August 25, 2004 by AK
Two Russian planes down
Two passenger planes crashed last night in Russia. One, a Tu-154 (ca. 150 seats, 44 passengers and a crew of 8 on board) crashed on the way from Moscow to Volgograd (the Stalingrad of WWII that is). The other, a Tu-134 (ca. 80 seats, 38 passengers and a crew of 8 on board), going from Moscow to the Black sea resort Sochi, went down in the Tula region. No one survived.
Contrary to popular belief, the number of passenger plane crashes in Russia is not at all extraordinary, so the fact that two aircraft perished on the same night is naturally suspicious. There have been reports that the Tu-154 sent an “aircraft seized” signal before disappearing from the radar screens, and that the Tu-134 exploded in flight. But these are early and unreliable.
Both planes were mercifully half-empty, yet a hundred people died. May they rest in peace.
[UPDATE] The FSB are saying they have detected no traces of an explosion (yet). According to the Aviation Safety Network database, the latest major plane accident on a regular passenger flight within Russia (before these two) happened in 2001: a Tu-154M went out of control on approach to Irkutsk. In 2002, an Il-86 (until then considered quite safe) crashed into a forest right after takeoff at Sheremetievo. It was a ferry flight; 14 members of the crew died, but two flight attendants survived. In 2003 and 2004 (until yesterday) there were no fatal accidents involving regular passenger flights in Russia. Then, suddenly, two planes are gone within minutes of each other; not even at takeoff or during ascent, descent or landing.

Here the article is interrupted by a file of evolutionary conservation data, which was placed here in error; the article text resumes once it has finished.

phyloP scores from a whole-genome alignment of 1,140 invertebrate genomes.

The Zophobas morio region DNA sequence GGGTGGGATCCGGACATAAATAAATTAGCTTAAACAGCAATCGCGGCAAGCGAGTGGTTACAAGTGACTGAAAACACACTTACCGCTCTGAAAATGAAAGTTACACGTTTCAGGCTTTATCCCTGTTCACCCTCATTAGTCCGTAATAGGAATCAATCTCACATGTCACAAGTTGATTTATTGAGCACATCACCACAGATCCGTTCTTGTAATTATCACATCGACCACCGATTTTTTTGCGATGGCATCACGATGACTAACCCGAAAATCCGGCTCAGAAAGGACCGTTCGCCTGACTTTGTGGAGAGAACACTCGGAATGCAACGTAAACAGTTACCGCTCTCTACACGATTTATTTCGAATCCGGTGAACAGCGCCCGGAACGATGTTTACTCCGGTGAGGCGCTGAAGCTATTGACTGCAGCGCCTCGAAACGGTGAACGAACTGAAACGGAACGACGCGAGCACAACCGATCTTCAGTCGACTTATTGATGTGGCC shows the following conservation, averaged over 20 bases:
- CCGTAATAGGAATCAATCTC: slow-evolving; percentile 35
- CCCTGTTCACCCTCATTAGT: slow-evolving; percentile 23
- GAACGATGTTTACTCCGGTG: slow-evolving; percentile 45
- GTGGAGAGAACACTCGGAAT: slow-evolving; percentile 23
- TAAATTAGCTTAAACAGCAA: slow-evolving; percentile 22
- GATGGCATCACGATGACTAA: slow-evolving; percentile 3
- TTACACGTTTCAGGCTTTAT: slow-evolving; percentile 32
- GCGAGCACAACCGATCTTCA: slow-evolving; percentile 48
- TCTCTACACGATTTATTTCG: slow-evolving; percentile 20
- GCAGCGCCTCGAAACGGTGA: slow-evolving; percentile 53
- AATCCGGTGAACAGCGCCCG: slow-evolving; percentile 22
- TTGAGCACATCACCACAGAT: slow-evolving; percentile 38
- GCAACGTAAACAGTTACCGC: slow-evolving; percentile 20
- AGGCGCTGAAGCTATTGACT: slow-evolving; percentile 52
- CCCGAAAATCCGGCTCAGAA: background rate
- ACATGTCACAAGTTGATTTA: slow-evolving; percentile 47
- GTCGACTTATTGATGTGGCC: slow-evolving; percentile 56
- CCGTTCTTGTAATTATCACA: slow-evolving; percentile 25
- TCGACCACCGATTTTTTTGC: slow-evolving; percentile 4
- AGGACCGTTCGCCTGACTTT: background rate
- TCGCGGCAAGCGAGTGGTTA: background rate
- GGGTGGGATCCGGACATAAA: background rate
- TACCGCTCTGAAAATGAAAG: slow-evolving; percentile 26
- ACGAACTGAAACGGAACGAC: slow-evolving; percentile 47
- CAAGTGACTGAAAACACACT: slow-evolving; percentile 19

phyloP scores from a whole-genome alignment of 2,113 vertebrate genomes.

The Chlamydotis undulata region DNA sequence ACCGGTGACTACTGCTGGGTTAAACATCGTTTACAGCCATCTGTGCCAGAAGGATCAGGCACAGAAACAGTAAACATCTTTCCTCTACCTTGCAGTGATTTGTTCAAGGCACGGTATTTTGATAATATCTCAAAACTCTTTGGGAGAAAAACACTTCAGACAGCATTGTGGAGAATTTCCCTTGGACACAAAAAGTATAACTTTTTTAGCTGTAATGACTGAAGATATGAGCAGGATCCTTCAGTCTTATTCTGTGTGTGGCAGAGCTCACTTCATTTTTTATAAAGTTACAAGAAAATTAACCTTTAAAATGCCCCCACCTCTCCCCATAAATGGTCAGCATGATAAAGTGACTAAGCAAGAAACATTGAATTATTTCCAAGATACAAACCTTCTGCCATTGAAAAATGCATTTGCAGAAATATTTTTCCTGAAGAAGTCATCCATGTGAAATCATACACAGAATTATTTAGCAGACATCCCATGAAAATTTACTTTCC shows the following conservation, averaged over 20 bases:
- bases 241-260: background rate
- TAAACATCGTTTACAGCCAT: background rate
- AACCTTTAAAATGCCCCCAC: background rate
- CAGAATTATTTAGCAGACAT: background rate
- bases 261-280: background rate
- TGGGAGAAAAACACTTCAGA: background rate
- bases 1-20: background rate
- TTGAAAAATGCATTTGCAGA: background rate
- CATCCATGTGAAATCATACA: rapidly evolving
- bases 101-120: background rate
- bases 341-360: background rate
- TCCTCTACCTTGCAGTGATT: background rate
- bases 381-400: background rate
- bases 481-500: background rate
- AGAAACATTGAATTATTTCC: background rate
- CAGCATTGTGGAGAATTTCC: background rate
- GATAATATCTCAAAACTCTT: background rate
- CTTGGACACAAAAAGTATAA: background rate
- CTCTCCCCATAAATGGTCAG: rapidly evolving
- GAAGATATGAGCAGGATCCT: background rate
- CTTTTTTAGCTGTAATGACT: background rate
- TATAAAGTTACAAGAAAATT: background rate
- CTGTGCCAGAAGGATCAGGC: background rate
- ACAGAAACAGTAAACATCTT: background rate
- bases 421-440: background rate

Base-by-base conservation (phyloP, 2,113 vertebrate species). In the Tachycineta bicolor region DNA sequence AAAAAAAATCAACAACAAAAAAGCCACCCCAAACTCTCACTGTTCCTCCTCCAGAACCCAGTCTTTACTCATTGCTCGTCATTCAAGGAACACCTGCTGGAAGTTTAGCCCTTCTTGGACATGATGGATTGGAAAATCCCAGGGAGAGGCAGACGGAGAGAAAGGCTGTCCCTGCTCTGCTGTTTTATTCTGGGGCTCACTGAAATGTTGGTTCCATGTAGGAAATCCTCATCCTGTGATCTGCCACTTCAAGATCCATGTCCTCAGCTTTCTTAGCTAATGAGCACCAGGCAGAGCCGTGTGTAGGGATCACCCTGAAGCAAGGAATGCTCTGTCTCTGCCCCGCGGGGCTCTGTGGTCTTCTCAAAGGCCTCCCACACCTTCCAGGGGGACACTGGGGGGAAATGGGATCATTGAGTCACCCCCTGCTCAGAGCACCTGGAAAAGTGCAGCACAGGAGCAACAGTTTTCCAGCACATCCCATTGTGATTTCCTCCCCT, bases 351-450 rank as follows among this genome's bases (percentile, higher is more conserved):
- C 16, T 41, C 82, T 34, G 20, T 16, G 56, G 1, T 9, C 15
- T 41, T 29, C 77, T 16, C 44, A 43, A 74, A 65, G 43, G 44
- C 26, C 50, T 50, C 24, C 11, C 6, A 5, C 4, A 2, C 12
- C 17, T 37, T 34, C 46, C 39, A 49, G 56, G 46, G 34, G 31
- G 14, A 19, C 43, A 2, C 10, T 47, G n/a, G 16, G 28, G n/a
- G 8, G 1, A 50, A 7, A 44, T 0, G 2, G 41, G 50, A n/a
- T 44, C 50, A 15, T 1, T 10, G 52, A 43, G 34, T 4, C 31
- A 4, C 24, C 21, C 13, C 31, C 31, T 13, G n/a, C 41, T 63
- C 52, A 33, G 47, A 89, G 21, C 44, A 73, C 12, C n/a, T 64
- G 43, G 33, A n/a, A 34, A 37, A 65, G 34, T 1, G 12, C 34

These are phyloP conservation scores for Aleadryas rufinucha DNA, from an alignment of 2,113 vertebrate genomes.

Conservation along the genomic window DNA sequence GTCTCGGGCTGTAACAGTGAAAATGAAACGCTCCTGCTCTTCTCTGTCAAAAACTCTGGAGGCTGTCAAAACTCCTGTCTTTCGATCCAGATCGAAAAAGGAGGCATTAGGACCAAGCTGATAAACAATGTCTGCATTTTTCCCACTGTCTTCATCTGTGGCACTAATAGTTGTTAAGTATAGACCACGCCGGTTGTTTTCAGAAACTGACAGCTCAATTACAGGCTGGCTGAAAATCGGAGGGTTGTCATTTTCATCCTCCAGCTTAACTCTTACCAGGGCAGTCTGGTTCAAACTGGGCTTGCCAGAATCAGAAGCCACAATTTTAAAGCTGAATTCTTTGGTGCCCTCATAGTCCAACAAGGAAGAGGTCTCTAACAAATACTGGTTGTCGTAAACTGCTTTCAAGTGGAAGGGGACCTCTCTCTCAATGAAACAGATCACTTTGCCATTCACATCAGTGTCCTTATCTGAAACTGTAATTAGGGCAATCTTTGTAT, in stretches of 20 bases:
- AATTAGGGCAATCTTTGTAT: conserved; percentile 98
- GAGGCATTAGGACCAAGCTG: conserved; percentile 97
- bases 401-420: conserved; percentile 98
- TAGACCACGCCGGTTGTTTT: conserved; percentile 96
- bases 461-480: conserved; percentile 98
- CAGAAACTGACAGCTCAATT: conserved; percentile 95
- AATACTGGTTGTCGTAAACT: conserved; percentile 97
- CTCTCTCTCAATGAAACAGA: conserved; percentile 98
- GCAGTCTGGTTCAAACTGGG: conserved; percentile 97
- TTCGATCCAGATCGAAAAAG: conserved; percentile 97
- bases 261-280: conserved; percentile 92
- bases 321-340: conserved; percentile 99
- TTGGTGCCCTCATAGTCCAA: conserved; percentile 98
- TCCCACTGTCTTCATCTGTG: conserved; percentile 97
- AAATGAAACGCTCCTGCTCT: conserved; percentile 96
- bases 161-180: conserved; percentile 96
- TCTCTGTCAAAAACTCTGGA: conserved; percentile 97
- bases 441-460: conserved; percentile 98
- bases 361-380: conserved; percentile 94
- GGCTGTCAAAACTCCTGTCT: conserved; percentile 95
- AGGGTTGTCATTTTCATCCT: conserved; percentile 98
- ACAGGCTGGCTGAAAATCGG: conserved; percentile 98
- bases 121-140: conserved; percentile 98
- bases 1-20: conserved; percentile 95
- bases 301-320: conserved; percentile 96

On a side note, Aeroflot has monopolized international flights but private carriers dominate domestic air transportation (although Aeroflot has bought into some of them). Sibir Air, which owned the Tu-154 flying to Sochi, was also the owner of the unfortunate plane that got hit by a Ukrainian missile over the Black Sea en route from Tel Aviv to Novosibirsk in October 2001.
UPDATE 2. An FSB representative spoke very cautiously on Russian TV about the accidents last nights, ruling out no possible causes but giving preference to none. An eyewitness said he saw and heard an explosion in the sky; in 30 seconds, another, “long” blast (when the aircraft hit the ground?). Investigators said the bodies they found were not burned, which was against the explosion theory; on the other hand, plane parts were found within a very wide range, suggesting that the planes had disintegrated “up there.”
The NYT has more details.
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